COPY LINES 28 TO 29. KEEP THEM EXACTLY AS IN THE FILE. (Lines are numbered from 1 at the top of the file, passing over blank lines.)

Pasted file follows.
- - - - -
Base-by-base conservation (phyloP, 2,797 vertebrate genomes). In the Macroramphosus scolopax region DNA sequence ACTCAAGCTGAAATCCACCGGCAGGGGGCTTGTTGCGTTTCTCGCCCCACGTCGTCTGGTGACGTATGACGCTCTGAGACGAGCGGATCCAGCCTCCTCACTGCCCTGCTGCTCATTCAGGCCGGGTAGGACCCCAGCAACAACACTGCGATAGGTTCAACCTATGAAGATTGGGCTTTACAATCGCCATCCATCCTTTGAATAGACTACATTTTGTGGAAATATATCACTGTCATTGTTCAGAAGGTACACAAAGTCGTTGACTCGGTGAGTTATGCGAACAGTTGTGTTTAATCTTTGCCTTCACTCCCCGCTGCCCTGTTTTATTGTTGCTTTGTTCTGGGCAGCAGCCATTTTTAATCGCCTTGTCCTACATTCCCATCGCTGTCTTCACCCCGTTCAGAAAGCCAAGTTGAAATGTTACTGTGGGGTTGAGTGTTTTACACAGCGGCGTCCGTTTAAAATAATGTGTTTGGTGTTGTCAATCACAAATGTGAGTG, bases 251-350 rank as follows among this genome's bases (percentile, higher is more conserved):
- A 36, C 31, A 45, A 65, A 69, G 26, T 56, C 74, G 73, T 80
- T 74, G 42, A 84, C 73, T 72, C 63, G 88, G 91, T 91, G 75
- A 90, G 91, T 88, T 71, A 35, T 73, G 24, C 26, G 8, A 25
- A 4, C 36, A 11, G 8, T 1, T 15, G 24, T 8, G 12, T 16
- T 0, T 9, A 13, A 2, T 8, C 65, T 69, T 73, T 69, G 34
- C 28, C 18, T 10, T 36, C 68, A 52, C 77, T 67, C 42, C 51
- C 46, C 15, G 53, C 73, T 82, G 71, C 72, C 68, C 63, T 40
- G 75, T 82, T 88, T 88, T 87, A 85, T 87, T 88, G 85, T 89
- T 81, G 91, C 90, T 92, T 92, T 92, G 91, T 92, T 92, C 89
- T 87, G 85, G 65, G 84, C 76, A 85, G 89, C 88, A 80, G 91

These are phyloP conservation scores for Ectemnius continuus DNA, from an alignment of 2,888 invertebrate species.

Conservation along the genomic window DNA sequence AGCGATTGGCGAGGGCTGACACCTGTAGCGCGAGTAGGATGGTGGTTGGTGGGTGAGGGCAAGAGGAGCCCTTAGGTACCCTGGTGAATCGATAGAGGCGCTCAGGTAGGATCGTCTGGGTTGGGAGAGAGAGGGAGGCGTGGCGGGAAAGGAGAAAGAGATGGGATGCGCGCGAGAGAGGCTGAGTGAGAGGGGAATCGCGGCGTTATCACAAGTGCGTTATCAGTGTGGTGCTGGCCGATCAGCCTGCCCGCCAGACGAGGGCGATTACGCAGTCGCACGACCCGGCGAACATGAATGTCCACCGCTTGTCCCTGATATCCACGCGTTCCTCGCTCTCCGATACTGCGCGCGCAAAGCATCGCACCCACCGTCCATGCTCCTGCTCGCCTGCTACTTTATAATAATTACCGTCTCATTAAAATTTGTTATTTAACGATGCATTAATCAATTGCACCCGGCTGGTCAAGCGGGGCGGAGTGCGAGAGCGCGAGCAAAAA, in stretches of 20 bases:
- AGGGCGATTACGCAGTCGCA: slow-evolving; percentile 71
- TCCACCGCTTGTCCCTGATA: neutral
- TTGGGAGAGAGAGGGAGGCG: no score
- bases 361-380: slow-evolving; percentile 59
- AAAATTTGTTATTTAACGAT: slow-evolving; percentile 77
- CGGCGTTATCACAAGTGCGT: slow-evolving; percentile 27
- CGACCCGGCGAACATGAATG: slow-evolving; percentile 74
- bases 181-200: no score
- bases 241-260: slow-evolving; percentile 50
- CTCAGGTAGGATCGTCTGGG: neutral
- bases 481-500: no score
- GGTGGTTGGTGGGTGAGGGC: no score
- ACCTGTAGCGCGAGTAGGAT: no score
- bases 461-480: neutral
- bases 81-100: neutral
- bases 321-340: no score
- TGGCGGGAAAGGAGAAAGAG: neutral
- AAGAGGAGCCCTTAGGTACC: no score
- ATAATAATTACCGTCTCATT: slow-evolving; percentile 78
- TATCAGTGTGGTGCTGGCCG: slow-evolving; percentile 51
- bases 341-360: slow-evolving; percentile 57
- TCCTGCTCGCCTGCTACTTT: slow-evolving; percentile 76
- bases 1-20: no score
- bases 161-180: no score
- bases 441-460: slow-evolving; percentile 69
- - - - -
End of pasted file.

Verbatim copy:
- bases 81-100: neutral
- bases 321-340: no score